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From the first pages of Reading Native American Literature, Joseph L. Coulombe makes it clear that although the subject of his book is contemporary Native American literature, his text is primarily directed toward those who occupy the space “outside the tepee” (1). Indeed, much of Coulombe’s study is concerned with offering non-Native readers new pathways toward an ethical engagement with Native texts and the tribal cultures from which they stem. To this end, Coulombe crafts thoughtful discussions of indigenous literature and how non-Native readers view it, and in so doing, he situates non-Native habits of reading indigenous texts within the broader historical context of Native and white relations in the United States. His belief that reading can provide a platform for productive intercultural relations is one supported by the texts he discusses: N. Scott Momaday’s House Made of Dawn (1968), Leslie Marmon Silko’s Ceremony (1977), Gerald Vizenor’s Bearheart: The Heirship Chronicles (1990), James Welch’s Fools Crow (1986) and The Heartsong of Charging Elk (2000), Sherman Alexie’s The Lone Ranger and Tonto Fistfight in Heaven (1993), and Linda Hogan’s Power (1998). These texts, Coulombe argues, develop special narrative strategies that “consciously foster intersections [End Page 877] of thought to educate a predominantly white audience regarding American Indian opinions and experiences” (10). By “engaging readers and establishing connections,” Coulombe suggests, these widely taught Native texts “unite readers behind unique solutions to enduring social problems.”
Coulombe’s ambitious study begins with an introduction-cumethnography in which he declares his status as a non-Native reader who, although intrigued by and invested in Native American literature, will always necessarily “remain outside tribal cultures” because he cannot claim Native heritage himself (6). Acknowledging that no amount of knowledge can alter his status as an outsider, Coulombe instead positions himself “as a student in relation to published texts by Native authors.” As students of Native American literature, he claims, non-Native readers must be careful to avoid repeating the “cultural misappropriation and dispossession that has taken place over the past five centuries” (4) by presuming intimate knowledge of tribal traditions and belief systems. The appropriate response to Native texts, Coulombe argues, is to “focus on what Native authors have chosen to share with readers textually” and to understand that information within the broader context of Native American literary history (6). Thus, it logically follows that his first chapter offers a well-researched, concise social and literary history that begins with the event of first contact in 1492. Learning this history, Coulombe insists, leads readers “to a more complete understanding of Native history, ideas, and rights” (19). Taken by itself, the first chapter of Reading Native American Literature could easily be used as required reading for an introductory course in Native American literature.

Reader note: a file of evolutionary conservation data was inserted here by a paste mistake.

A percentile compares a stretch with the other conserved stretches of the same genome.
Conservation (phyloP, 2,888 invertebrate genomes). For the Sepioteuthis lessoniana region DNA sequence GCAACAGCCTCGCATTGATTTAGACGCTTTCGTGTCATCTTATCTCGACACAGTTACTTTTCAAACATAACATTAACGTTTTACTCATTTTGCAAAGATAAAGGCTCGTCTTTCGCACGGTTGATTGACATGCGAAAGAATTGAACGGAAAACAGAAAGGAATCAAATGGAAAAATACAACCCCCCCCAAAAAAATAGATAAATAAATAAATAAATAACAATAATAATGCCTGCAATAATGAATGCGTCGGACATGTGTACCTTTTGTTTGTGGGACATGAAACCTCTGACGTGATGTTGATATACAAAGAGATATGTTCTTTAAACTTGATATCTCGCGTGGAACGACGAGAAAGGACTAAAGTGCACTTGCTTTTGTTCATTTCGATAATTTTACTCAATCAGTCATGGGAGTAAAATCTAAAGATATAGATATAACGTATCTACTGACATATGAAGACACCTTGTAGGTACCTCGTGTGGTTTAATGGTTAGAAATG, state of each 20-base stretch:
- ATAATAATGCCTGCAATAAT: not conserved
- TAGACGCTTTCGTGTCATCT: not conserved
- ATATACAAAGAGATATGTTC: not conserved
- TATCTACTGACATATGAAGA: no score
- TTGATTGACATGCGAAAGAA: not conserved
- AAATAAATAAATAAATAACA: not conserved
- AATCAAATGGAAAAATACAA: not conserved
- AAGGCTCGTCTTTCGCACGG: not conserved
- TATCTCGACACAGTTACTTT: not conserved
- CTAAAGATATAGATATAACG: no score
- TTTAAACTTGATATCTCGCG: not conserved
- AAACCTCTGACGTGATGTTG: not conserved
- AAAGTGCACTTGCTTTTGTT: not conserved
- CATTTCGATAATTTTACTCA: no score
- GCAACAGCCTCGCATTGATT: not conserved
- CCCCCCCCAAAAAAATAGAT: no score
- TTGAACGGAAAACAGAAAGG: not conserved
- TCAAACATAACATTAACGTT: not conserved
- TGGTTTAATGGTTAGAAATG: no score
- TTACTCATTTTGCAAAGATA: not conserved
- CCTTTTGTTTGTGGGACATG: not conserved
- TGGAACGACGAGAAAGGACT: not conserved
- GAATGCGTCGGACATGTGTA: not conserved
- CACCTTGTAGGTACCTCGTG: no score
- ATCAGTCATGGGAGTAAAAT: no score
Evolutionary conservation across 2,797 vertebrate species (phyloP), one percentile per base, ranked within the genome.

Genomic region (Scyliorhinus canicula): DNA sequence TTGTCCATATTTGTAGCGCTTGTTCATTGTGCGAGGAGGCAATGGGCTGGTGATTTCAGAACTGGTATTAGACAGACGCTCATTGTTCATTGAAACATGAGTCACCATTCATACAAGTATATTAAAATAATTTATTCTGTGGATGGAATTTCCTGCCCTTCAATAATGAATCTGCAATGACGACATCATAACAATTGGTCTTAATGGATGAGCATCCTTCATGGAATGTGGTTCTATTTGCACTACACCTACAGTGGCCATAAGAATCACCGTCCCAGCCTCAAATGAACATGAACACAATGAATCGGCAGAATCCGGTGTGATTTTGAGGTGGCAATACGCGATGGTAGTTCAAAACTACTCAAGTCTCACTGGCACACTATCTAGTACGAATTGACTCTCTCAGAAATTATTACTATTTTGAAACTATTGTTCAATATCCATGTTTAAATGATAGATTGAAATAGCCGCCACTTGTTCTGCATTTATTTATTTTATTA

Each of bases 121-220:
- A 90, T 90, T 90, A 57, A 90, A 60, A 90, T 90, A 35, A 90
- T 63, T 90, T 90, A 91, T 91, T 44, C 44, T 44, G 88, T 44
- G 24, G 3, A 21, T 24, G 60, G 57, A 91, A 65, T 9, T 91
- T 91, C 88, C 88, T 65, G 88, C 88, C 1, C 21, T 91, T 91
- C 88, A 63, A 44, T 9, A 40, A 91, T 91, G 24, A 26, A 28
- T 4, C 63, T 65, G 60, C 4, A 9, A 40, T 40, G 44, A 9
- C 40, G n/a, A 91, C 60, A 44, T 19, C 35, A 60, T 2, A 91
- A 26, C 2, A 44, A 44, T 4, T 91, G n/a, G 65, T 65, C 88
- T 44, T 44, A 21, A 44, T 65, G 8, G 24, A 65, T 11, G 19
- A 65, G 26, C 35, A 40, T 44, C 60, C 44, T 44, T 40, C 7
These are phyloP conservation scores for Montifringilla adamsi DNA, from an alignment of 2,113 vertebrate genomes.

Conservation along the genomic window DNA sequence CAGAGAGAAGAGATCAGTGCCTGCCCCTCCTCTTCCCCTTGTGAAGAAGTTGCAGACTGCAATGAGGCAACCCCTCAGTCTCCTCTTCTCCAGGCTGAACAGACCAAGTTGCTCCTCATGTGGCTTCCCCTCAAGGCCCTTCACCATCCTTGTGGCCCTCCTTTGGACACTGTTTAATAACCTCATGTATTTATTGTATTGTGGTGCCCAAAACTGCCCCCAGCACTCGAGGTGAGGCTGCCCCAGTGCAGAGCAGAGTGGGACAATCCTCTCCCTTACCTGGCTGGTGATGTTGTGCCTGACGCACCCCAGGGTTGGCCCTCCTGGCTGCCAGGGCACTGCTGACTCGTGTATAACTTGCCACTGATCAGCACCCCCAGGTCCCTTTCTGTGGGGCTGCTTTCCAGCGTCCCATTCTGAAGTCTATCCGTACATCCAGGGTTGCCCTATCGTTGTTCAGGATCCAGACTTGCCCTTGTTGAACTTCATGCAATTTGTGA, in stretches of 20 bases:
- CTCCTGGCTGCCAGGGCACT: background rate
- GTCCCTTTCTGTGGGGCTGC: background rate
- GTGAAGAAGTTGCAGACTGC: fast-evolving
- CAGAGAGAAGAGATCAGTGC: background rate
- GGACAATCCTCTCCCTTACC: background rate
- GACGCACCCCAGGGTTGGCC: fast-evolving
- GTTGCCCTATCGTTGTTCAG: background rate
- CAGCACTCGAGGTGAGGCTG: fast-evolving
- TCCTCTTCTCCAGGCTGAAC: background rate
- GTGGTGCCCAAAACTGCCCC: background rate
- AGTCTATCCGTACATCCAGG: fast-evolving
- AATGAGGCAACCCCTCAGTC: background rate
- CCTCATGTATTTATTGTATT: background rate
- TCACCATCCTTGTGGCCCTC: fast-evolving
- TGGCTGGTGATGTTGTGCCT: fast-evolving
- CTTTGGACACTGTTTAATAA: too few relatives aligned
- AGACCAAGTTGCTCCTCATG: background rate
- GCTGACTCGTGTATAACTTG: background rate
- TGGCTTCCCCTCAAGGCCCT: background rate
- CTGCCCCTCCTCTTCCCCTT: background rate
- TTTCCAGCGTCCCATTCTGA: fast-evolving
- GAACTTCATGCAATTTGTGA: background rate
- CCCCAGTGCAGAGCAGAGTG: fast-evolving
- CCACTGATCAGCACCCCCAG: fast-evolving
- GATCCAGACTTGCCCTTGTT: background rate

In chapter 2, Coulombe moves into the first of a series of concentrated close readings of works that dominate the Native American literary canon. This chapter, dedicated to the Pulitzer Prize-winning novel House Made of Dawn examines how Momaday removes readers from the novel’s tribal contexts to “show how individuals of different backgrounds can confront the destabilizing forces within contemporary society, connect to a unifying principle without personal or cultural boundaries, and heal their fractured selves” (37). In this way, Coulombe argues, House Made of Dawn “constructs a small but sturdy bridge between a Native author and non-Native readers” while at the same time refusing its non-Native audience full entrée into Momaday’s tribal cultural beliefs and traditions (56). Building on the spiritual and philosophical foundation established by House Made of Dawn is Ceremony, which forms the subject of chapter 3. Where Ceremony departs from its literary predecessor, Coulombe suggests, is in its desire to “create a constructive relationship with its audience, enlisting readers as active participants in a group effort to [End Page 878] restore balance in the world” (57). As Coulombe argues, by sharing her tribal stories with a broader non-Native audience—an act that earned her much opprobrium from critics such as Paula Gunn Allen and Jana...